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Dissertations completed in 2010 or later are listed below. Please note that there is a 6-12 month delay to add the latest dissertations.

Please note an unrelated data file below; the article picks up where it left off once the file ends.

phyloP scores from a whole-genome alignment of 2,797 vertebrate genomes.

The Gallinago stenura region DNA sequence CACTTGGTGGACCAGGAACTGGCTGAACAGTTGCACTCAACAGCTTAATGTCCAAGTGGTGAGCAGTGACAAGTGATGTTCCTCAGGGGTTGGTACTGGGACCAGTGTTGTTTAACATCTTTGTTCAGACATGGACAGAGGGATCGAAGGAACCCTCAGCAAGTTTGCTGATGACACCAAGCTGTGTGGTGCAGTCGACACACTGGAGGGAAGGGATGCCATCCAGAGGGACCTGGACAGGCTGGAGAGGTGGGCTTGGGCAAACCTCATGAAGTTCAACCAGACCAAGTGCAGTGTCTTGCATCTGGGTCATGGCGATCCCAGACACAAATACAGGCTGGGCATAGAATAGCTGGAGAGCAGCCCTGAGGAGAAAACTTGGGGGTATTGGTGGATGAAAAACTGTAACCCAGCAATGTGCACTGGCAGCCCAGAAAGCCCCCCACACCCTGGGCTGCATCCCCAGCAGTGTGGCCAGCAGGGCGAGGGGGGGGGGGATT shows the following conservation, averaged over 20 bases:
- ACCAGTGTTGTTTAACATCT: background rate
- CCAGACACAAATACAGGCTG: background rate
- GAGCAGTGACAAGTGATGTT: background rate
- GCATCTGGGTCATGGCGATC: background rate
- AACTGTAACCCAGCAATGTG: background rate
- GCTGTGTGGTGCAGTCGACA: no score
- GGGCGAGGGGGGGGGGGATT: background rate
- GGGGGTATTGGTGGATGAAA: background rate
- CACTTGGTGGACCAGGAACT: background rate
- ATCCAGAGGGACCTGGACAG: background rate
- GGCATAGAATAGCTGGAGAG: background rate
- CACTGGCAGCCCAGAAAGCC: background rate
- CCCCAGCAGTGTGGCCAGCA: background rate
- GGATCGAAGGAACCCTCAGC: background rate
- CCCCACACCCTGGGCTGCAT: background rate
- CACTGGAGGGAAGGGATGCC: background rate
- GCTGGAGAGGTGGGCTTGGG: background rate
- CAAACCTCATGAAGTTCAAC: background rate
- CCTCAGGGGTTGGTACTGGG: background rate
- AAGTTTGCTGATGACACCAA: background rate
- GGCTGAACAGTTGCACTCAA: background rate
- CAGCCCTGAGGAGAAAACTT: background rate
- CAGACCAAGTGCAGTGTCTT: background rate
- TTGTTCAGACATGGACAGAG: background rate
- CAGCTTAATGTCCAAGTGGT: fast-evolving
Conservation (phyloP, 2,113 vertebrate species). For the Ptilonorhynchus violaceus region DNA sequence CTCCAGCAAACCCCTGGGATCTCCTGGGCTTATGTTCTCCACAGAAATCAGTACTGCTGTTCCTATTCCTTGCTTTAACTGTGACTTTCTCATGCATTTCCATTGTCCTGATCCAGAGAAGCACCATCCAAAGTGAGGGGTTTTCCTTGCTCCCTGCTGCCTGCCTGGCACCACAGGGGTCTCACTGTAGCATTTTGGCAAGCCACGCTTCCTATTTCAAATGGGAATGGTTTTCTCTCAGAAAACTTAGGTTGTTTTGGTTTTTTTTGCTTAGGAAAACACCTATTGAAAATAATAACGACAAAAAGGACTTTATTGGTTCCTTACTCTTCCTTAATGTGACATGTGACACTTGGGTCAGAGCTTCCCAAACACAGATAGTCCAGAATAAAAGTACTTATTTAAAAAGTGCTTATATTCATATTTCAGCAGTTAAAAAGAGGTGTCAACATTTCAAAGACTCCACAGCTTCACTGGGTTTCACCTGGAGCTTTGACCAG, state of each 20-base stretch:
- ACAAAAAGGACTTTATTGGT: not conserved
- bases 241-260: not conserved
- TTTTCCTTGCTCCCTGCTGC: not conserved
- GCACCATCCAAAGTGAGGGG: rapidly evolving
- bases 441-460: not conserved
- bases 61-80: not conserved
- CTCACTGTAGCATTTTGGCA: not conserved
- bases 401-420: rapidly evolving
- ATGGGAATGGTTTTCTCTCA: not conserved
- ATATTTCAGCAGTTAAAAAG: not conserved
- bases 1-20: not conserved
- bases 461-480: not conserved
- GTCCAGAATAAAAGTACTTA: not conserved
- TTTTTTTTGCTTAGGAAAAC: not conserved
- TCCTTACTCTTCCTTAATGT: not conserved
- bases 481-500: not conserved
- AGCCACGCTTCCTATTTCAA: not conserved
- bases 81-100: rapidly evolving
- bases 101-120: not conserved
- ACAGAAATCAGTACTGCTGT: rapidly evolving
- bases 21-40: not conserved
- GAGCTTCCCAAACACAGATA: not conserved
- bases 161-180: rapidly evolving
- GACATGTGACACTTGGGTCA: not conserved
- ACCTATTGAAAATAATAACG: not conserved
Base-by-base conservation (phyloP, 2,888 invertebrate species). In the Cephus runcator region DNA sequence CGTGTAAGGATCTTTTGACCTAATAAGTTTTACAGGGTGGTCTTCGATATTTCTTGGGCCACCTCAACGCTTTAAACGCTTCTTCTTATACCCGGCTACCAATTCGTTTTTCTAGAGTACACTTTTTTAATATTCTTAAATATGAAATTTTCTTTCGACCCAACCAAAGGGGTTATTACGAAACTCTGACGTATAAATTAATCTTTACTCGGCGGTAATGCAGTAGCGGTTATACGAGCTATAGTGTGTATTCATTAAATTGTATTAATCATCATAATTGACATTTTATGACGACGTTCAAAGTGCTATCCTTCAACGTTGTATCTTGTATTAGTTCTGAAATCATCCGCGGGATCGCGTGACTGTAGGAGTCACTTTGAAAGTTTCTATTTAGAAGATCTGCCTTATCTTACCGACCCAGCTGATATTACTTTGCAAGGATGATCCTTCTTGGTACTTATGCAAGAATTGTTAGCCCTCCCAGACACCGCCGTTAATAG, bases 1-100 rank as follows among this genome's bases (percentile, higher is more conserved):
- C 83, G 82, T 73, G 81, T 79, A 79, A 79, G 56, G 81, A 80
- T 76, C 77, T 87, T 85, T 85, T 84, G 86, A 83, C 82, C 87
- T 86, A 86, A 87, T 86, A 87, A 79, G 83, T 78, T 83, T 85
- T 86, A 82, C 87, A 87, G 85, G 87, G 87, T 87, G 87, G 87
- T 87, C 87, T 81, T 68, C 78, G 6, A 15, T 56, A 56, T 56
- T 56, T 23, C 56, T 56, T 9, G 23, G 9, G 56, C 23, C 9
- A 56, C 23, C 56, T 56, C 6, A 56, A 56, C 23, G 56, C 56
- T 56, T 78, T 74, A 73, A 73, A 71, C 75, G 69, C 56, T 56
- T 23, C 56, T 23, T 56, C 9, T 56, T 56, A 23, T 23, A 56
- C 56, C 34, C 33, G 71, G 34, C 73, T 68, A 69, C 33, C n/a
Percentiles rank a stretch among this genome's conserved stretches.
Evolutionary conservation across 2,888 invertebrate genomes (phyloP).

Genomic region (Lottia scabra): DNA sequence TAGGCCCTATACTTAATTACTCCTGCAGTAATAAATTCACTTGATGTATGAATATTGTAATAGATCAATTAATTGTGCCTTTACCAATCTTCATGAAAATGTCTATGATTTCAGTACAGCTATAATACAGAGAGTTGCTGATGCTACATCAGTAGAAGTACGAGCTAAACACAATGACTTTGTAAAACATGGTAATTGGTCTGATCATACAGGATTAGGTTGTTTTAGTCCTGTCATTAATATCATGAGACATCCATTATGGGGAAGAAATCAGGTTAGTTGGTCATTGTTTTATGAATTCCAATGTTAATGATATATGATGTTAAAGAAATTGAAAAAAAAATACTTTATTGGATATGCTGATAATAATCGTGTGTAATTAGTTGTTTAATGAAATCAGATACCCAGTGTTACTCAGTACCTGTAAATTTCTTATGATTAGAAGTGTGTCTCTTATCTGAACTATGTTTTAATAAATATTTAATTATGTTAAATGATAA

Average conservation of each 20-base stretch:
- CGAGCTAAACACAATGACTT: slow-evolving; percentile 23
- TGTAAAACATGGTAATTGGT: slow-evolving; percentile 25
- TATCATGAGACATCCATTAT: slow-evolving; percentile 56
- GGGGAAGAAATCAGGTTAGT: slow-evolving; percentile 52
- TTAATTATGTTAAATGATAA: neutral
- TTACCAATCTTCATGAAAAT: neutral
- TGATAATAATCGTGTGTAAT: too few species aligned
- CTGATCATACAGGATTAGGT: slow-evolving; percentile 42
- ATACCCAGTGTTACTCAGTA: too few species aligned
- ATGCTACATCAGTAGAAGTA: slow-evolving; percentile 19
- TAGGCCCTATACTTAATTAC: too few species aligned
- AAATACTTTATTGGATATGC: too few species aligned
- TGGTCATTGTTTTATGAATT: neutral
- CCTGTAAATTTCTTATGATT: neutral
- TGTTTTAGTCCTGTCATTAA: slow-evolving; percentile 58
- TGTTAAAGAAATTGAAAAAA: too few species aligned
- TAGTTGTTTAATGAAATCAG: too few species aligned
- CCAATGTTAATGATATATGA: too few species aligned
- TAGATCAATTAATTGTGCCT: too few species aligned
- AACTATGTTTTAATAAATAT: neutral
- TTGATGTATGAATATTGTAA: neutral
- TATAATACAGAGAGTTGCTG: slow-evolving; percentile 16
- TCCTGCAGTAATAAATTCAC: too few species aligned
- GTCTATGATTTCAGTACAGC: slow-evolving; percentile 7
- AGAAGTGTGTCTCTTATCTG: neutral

This dissertation presents three essays on Environmental and Development Economics. Chapters 2 and 3 focus on the impact of pollution on non-health-related outcomes, while Chapter 4 investigates the causes and consequences of female empowerment. Chapter 2 examines the impact of air pollution on crime in a highly polluted mega-city. It finds an inverted U-shaped relationship: increased pollution initially increases crime, but beyond a certain point, it decreases criminal activity. The empirical strategy uses highly dimensional fixed-effect models, nonparametric estimations of dose-response functions, and instrumental variables. Additionally, it analyzes social media posts to understand how pollution relates to emotions and mobility decisions, supporting the inverted U-shape. These findings highlight the need for environmental regulations to account for behavioral responses. Chapter 3 examines the impact of lead waste recycling on student academic performance in Mexico. This chapter uses a change in US environmental regulation in 2009 to investigate the causal effect of lead exposure on test scores. The study finds that schools located within four miles of a recycling facility have lower math and language scores compared to schools farther away, precisely after the regulatory change. These results highlight the negative effects of lead recycling on schooling outcomes, particularly in contexts with limited regulatory oversight. Finally, chapter 4 investigates how giving women political and domestic authority can lead to persistent female empowerment and overall welfare improvements. Using post-genocide data from Rwanda, the chapter exploits local gender imbalances that created a power vacuum filled by women as household heads and local politicians. The findings suggest that female-led villages provide more public goods and experience better health, education, wealth, less domestic violence, and more autonomy. Furthermore, these changes are carried on by younger women, indicating a shift in gender norms. In contrast, there are negative or no effects in villages where men remained in power.